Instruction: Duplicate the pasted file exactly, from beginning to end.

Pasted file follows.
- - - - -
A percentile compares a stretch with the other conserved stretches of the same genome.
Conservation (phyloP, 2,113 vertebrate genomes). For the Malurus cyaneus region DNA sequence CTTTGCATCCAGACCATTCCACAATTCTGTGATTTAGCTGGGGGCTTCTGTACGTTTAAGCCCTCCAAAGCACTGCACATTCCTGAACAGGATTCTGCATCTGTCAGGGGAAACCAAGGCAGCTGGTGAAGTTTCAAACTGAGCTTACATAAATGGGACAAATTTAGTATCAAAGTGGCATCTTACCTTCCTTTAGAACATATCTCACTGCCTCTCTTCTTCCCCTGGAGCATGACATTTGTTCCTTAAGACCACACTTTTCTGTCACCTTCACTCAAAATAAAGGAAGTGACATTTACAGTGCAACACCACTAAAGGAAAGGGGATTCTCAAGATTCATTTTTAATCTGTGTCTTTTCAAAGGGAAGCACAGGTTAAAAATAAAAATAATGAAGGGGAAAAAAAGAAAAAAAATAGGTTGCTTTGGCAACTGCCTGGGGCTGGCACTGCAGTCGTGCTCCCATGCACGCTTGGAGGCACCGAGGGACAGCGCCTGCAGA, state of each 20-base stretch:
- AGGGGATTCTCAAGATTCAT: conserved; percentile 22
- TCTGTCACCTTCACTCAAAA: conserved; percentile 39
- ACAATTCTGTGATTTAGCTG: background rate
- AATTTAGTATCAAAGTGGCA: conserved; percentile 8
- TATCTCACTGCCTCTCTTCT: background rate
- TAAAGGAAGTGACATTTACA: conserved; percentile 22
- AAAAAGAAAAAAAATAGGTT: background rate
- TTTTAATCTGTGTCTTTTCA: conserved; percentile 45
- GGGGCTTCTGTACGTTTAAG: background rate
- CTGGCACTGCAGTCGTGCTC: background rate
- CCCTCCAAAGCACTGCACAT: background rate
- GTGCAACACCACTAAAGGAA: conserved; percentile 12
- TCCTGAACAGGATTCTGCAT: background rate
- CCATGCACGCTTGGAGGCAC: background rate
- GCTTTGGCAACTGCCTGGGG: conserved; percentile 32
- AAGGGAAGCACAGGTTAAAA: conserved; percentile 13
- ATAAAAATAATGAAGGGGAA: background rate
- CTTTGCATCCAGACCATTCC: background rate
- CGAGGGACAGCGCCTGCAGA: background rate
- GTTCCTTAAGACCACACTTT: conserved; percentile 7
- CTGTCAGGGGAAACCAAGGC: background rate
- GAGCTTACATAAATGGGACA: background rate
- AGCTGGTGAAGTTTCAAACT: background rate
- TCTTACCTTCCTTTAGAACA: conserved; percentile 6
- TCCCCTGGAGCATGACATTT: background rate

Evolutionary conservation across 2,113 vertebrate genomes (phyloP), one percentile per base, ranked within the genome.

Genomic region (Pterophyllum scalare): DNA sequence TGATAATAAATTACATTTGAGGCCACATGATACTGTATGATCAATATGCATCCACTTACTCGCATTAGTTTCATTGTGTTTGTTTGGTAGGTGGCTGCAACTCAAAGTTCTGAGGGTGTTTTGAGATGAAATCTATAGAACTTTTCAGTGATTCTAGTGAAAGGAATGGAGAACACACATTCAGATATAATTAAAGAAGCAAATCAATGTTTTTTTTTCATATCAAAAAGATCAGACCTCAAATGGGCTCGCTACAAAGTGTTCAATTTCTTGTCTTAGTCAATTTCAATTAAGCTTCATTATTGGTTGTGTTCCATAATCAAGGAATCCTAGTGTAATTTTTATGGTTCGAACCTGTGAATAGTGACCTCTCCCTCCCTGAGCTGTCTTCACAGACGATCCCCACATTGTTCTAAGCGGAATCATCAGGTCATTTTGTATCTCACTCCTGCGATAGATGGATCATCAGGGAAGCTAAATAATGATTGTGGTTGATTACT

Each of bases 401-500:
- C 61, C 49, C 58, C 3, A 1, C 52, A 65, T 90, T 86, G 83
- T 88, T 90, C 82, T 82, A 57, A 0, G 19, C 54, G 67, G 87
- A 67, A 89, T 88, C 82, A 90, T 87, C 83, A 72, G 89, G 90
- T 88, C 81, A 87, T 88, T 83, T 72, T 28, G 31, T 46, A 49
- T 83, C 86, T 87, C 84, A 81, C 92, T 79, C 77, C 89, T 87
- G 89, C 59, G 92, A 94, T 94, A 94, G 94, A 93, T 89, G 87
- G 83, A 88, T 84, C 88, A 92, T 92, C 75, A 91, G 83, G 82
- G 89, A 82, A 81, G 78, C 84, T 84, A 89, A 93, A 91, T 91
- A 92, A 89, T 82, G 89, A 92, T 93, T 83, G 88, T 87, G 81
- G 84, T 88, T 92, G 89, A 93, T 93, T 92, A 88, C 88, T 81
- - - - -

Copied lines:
A percentile compares a stretch with the other conserved stretches of the same genome.
Conservation (phyloP, 2,113 vertebrate genomes). For the Malurus cyaneus region DNA sequence CTTTGCATCCAGACCATTCCACAATTCTGTGATTTAGCTGGGGGCTTCTGTACGTTTAAGCCCTCCAAAGCACTGCACATTCCTGAACAGGATTCTGCATCTGTCAGGGGAAACCAAGGCAGCTGGTGAAGTTTCAAACTGAGCTTACATAAATGGGACAAATTTAGTATCAAAGTGGCATCTTACCTTCCTTTAGAACATATCTCACTGCCTCTCTTCTTCCCCTGGAGCATGACATTTGTTCCTTAAGACCACACTTTTCTGTCACCTTCACTCAAAATAAAGGAAGTGACATTTACAGTGCAACACCACTAAAGGAAAGGGGATTCTCAAGATTCATTTTTAATCTGTGTCTTTTCAAAGGGAAGCACAGGTTAAAAATAAAAATAATGAAGGGGAAAAAAAGAAAAAAAATAGGTTGCTTTGGCAACTGCCTGGGGCTGGCACTGCAGTCGTGCTCCCATGCACGCTTGGAGGCACCGAGGGACAGCGCCTGCAGA, state of each 20-base stretch:
- AGGGGATTCTCAAGATTCAT: conserved; percentile 22
- TCTGTCACCTTCACTCAAAA: conserved; percentile 39
- ACAATTCTGTGATTTAGCTG: background rate
- AATTTAGTATCAAAGTGGCA: conserved; percentile 8
- TATCTCACTGCCTCTCTTCT: background rate
- TAAAGGAAGTGACATTTACA: conserved; percentile 22
- AAAAAGAAAAAAAATAGGTT: background rate
- TTTTAATCTGTGTCTTTTCA: conserved; percentile 45
- GGGGCTTCTGTACGTTTAAG: background rate
- CTGGCACTGCAGTCGTGCTC: background rate
- CCCTCCAAAGCACTGCACAT: background rate
- GTGCAACACCACTAAAGGAA: conserved; percentile 12
- TCCTGAACAGGATTCTGCAT: background rate
- CCATGCACGCTTGGAGGCAC: background rate
- GCTTTGGCAACTGCCTGGGG: conserved; percentile 32
- AAGGGAAGCACAGGTTAAAA: conserved; percentile 13
- ATAAAAATAATGAAGGGGAA: background rate
- CTTTGCATCCAGACCATTCC: background rate
- CGAGGGACAGCGCCTGCAGA: background rate
- GTTCCTTAAGACCACACTTT: conserved; percentile 7
- CTGTCAGGGGAAACCAAGGC: background rate
- GAGCTTACATAAATGGGACA: background rate
- AGCTGGTGAAGTTTCAAACT: background rate
- TCTTACCTTCCTTTAGAACA: conserved; percentile 6
- TCCCCTGGAGCATGACATTT: background rate

Evolutionary conservation across 2,113 vertebrate genomes (phyloP), one percentile per base, ranked within the genome.

Genomic region (Pterophyllum scalare): DNA sequence TGATAATAAATTACATTTGAGGCCACATGATACTGTATGATCAATATGCATCCACTTACTCGCATTAGTTTCATTGTGTTTGTTTGGTAGGTGGCTGCAACTCAAAGTTCTGAGGGTGTTTTGAGATGAAATCTATAGAACTTTTCAGTGATTCTAGTGAAAGGAATGGAGAACACACATTCAGATATAATTAAAGAAGCAAATCAATGTTTTTTTTTCATATCAAAAAGATCAGACCTCAAATGGGCTCGCTACAAAGTGTTCAATTTCTTGTCTTAGTCAATTTCAATTAAGCTTCATTATTGGTTGTGTTCCATAATCAAGGAATCCTAGTGTAATTTTTATGGTTCGAACCTGTGAATAGTGACCTCTCCCTCCCTGAGCTGTCTTCACAGACGATCCCCACATTGTTCTAAGCGGAATCATCAGGTCATTTTGTATCTCACTCCTGCGATAGATGGATCATCAGGGAAGCTAAATAATGATTGTGGTTGATTACT

Each of bases 401-500:
- C 61, C 49, C 58, C 3, A 1, C 52, A 65, T 90, T 86, G 83
- T 88, T 90, C 82, T 82, A 57, A 0, G 19, C 54, G 67, G 87
- A 67, A 89, T 88, C 82, A 90, T 87, C 83, A 72, G 89, G 90
- T 88, C 81, A 87, T 88, T 83, T 72, T 28, G 31, T 46, A 49
- T 83, C 86, T 87, C 84, A 81, C 92, T 79, C 77, C 89, T 87
- G 89, C 59, G 92, A 94, T 94, A 94, G 94, A 93, T 89, G 87
- G 83, A 88, T 84, C 88, A 92, T 92, C 75, A 91, G 83, G 82
- G 89, A 82, A 81, G 78, C 84, T 84, A 89, A 93, A 91, T 91
- A 92, A 89, T 82, G 89, A 92, T 93, T 83, G 88, T 87, G 81
- G 84, T 88, T 92, G 89, A 93, T 93, T 92, A 88, C 88, T 81